The great mask debate: Stephenville ISD votes to make wearing face coverings optional.
Updated: Mar 20
Members of the Stephenville ISD board of trustees made a tough decision Monday night: They voted four to three to make wearing face coverings optional.
After hearing from several audience members on both sides of the issue, board member Keri Vanden Berge made a motion to change the district’s mask wearing policy from “required” to “recommended” for students in grades fourth through 12th and teachers and staff.
The motion was supported by board members Donny Hill, Scott Osman and Phyllis Stewart.
Dr. Robert Barberee, Dr. Ann Calahan and Sherrie Evans voted against the measure.
Citing advice from medical experts including Cook Children’s Medical Center, Barberee said he supports keeping the mandatory mask policy in place.
“Let’s continue to wear masks so we can finish the year strong and continue to do it face-to-face,” Evans said. “If one of our students died or if one of our teachers died because you are tired of wearing a mask… just think about that.”
But it wasn’t enough.
The audience erupted into applause when the board voted to end the mask mandate.
The board also voted to require students and staff that test positive for Covid or have been exposed to Covid by someone in their immediate household to quarantine for 10 days unless they have been fully vaccinated.
That vote was unanimous.
THE GREAT DEBATE
Prior to the vote, several students asked the board to reconsider the policy of requiring masks, but the discussion largely centered on how the policies affect teachers.
Nikki Light, a former kindergarten teacher and outspoken advocate for ending the mask policy, shifted her focus on Monday to the district’s educators she called the “backbone of the district.”
She pleaded for a change to the quarantine policy that puts additional work on teachers required to teach both virtually and inside the classroom.
Light said many teachers are afraid to voice their frustrations and are at a “breaking point.”
Brenda Burks spent 33 years as a high school teacher and was the first to encourage the board to keep the mask mandate in place.
She pointed out that most educators have still not been fully vaccinated and asked the board to base their decision on medical advice from experts.
“Keep students and teachers in a safe environment for the remaining 10 weeks of the school year,” Burks said.
After everyone had spoken, Superintendent Matt Underwood said he hoped to find a compromise.
“It’s been a long seven months; it’s been a long year,” Underwood said, adding that having to monitor the students for masks “is wearing on the staff” and that weeks of quarantine is impacting the quality of education some students are receiving.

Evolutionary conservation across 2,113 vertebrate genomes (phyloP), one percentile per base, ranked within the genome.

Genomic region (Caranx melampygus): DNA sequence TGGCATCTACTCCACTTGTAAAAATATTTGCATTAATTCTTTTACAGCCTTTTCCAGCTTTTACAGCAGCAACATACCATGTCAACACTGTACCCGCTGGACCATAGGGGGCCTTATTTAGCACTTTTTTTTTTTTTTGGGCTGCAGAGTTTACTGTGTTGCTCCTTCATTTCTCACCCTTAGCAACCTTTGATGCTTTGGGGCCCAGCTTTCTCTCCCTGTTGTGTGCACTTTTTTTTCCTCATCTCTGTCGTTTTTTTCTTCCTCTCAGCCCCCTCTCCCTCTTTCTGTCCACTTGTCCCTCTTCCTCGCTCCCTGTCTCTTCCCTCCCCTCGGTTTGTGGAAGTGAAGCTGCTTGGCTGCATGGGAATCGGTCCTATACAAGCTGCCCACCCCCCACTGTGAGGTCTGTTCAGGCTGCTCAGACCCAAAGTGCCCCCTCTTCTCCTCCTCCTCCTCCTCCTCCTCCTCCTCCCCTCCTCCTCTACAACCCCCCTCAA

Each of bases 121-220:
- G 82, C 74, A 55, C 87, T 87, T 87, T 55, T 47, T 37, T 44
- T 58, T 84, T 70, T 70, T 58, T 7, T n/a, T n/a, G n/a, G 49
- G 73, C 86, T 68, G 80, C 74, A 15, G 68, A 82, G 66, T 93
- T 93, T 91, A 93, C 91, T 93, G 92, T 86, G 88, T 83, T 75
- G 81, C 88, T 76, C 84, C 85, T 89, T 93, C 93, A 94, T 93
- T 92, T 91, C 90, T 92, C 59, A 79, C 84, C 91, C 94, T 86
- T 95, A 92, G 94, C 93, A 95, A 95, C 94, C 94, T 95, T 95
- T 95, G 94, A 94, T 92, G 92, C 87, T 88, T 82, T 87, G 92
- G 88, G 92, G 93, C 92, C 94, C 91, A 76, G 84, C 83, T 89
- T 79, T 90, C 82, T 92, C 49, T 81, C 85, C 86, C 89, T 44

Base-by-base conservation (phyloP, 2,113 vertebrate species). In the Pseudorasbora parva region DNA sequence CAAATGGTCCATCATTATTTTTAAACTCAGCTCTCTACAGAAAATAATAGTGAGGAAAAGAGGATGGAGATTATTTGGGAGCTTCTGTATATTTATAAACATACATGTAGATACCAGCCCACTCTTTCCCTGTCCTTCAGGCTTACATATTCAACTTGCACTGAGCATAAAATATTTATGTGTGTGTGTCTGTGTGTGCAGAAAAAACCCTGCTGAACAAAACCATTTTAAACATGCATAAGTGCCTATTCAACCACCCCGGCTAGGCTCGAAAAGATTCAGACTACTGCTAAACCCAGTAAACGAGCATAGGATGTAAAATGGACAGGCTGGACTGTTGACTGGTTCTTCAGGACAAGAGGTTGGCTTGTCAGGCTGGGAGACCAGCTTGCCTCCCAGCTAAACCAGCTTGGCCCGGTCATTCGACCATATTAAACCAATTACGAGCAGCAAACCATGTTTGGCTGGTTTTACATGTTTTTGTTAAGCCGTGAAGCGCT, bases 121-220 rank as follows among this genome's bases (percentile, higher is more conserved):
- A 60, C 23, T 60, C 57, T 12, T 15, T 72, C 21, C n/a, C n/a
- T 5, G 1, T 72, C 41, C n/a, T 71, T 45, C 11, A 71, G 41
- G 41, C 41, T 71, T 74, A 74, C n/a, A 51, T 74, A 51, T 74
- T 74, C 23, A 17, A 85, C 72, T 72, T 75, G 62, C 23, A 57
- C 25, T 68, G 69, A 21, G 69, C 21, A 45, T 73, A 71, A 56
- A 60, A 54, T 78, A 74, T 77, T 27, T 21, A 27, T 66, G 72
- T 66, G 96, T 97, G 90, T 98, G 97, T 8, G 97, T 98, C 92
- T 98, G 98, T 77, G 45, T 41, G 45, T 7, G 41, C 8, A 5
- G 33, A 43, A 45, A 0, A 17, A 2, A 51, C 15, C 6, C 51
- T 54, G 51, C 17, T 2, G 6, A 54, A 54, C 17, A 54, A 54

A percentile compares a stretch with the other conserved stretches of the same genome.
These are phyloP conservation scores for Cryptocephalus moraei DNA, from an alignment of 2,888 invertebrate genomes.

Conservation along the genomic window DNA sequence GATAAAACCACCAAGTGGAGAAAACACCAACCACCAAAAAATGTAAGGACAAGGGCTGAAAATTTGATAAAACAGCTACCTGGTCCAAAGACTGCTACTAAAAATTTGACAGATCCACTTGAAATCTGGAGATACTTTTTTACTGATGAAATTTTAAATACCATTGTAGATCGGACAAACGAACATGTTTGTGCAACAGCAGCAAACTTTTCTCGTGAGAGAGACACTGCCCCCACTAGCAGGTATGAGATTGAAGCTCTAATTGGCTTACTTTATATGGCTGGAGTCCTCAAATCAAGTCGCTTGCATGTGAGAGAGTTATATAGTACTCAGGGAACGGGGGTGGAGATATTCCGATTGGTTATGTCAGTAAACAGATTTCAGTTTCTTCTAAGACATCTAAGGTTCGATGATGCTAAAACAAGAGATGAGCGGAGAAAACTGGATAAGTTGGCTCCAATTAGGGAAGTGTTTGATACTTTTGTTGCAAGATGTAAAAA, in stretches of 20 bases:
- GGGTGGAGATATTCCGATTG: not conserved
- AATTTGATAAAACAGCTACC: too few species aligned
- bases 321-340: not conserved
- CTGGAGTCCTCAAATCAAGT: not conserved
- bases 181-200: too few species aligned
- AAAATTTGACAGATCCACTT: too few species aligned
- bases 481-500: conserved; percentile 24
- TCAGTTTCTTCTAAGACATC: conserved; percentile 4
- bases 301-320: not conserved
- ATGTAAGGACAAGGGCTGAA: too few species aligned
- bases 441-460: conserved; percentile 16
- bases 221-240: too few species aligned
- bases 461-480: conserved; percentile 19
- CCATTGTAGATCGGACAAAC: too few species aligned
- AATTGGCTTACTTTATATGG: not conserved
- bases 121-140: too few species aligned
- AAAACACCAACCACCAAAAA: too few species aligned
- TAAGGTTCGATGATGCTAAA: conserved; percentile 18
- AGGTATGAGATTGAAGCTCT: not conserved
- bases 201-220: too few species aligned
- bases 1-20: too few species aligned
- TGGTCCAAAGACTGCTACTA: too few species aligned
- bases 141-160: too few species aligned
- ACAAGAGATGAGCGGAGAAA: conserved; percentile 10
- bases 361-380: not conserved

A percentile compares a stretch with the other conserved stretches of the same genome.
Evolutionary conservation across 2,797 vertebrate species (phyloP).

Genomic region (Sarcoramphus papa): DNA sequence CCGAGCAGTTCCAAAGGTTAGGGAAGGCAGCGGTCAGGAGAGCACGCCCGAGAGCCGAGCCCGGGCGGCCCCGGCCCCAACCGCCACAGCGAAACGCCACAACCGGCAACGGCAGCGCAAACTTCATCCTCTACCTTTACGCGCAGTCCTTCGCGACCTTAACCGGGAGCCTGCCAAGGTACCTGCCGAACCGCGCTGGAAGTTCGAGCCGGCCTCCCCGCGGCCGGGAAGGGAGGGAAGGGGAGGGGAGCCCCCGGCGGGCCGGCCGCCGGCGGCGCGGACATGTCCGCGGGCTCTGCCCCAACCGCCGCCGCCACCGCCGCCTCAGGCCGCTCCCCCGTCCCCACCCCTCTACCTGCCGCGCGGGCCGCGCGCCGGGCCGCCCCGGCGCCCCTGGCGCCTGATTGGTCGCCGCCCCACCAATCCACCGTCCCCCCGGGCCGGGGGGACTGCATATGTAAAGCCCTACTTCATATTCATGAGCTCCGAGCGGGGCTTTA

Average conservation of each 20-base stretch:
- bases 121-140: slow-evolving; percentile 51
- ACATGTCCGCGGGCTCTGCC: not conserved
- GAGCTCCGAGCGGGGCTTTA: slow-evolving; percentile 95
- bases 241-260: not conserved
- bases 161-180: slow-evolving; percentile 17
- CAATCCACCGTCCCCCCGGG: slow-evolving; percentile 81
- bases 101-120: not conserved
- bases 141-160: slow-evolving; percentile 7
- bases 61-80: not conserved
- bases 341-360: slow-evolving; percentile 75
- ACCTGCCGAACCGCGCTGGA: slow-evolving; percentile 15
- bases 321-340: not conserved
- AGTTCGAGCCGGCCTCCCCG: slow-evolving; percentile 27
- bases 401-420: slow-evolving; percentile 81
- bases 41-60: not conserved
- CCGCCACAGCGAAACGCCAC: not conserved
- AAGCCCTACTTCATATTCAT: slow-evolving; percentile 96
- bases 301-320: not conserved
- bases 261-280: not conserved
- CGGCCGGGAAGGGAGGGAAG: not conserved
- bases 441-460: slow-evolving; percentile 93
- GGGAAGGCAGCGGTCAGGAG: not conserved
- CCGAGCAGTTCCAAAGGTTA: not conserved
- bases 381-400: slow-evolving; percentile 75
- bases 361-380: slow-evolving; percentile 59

He also said there are currently zero active cases in the district and that all but 10 staff members (who want the vaccine) have received at least one dose.
The remaining 10, he said, will have a chance to get a shot this week.
ON A PERSONAL NOTE
Decision-makers have it tough these days, especially when it comes to all things Covid.
Over the past year, I have watched every decision that has been made by local officials to world leaders dissected and questioned.
From mask mandates and stay-at-home orders to when and how we should reopen the economy and return to normalcy, everyone has an opinion.
And I get it, life has been hard; families have been separated and lives and businesses have been lost.
It’s been one gigantic nightmare no one ever could have predicted.
But no matter how you feel about tonight’s decision, place yourself in one of those seven chairs and imagine what it was like for each of those board members to make a decision you absolutely know will upset a lot of people.
Really think about that.
Then imagine having the guts to make those difficult decisions while the rest of us have the luxury of sitting back and placing judgment.
It’s been a long time since my youngest child graduated from Stephenville High School and it’s been an equally long time that I have sat through a school board meeting.
But tonight, I watched a group of citizens come together because they love our kids – a commonality that every person in that auditorium shared.
And that alone is something to celebrate.